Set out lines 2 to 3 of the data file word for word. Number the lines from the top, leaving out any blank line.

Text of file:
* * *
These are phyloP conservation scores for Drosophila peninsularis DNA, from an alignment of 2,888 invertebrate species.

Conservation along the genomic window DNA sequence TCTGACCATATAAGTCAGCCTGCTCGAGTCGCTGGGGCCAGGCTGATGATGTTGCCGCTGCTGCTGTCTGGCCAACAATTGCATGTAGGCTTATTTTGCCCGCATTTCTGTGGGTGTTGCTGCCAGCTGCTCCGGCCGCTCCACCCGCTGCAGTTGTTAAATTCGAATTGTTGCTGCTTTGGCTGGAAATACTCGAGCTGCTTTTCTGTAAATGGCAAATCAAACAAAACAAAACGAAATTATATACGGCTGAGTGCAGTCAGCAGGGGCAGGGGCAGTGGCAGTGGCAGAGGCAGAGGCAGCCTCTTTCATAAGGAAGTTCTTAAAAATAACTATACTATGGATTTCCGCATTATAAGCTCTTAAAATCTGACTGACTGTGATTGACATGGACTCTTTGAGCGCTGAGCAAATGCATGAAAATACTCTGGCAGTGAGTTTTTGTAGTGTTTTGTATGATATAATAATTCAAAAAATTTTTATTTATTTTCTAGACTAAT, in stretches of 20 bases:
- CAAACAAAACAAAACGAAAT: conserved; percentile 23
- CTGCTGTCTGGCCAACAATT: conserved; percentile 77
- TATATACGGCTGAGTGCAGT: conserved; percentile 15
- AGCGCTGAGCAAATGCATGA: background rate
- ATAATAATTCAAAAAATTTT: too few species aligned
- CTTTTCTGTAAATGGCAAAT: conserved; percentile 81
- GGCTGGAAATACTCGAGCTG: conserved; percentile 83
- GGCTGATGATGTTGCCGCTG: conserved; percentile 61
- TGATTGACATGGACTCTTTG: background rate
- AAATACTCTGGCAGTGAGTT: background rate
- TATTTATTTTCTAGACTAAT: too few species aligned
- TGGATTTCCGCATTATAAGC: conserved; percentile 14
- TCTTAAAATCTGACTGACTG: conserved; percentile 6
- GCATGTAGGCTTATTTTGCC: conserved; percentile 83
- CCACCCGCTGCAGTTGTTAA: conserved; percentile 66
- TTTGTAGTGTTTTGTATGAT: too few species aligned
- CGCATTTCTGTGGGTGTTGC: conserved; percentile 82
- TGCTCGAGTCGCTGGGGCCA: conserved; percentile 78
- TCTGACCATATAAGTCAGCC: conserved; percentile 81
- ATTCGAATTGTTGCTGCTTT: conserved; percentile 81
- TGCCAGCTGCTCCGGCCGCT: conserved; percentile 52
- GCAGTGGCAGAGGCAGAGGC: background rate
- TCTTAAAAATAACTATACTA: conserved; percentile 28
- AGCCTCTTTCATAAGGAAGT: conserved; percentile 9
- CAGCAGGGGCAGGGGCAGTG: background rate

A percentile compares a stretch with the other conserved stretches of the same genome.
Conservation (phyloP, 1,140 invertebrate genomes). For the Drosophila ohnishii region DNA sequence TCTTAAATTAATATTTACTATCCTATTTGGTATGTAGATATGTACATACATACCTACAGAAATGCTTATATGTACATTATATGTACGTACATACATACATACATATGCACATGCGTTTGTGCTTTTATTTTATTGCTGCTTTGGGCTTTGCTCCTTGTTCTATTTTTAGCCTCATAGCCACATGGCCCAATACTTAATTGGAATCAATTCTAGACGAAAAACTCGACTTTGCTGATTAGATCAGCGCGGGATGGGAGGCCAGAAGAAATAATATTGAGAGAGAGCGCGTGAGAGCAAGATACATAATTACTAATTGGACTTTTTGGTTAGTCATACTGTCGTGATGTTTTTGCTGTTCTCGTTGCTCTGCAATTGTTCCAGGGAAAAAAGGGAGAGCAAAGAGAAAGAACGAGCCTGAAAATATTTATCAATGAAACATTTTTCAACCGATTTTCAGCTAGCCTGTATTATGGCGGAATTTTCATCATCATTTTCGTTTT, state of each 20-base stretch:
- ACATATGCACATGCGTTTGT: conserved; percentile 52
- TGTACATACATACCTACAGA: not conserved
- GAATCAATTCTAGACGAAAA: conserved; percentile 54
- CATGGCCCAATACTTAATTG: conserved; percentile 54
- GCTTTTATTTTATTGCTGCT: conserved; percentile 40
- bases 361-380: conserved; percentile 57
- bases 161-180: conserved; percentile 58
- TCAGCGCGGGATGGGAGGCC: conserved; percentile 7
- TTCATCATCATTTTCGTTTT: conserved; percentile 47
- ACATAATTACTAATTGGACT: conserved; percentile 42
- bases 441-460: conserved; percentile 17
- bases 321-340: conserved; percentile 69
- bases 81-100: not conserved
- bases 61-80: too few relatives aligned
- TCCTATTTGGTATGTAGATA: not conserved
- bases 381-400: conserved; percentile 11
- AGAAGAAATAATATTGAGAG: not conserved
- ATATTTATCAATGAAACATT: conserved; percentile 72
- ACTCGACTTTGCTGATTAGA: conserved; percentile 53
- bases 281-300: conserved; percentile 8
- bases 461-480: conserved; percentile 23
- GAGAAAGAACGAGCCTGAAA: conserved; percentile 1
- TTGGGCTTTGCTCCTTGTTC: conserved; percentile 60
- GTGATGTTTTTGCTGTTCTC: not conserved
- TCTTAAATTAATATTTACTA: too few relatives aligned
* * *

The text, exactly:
Conservation along the genomic window DNA sequence TCTGACCATATAAGTCAGCCTGCTCGAGTCGCTGGGGCCAGGCTGATGATGTTGCCGCTGCTGCTGTCTGGCCAACAATTGCATGTAGGCTTATTTTGCCCGCATTTCTGTGGGTGTTGCTGCCAGCTGCTCCGGCCGCTCCACCCGCTGCAGTTGTTAAATTCGAATTGTTGCTGCTTTGGCTGGAAATACTCGAGCTGCTTTTCTGTAAATGGCAAATCAAACAAAACAAAACGAAATTATATACGGCTGAGTGCAGTCAGCAGGGGCAGGGGCAGTGGCAGTGGCAGAGGCAGAGGCAGCCTCTTTCATAAGGAAGTTCTTAAAAATAACTATACTATGGATTTCCGCATTATAAGCTCTTAAAATCTGACTGACTGTGATTGACATGGACTCTTTGAGCGCTGAGCAAATGCATGAAAATACTCTGGCAGTGAGTTTTTGTAGTGTTTTGTATGATATAATAATTCAAAAAATTTTTATTTATTTTCTAGACTAAT, in stretches of 20 bases:
- CAAACAAAACAAAACGAAAT: conserved; percentile 23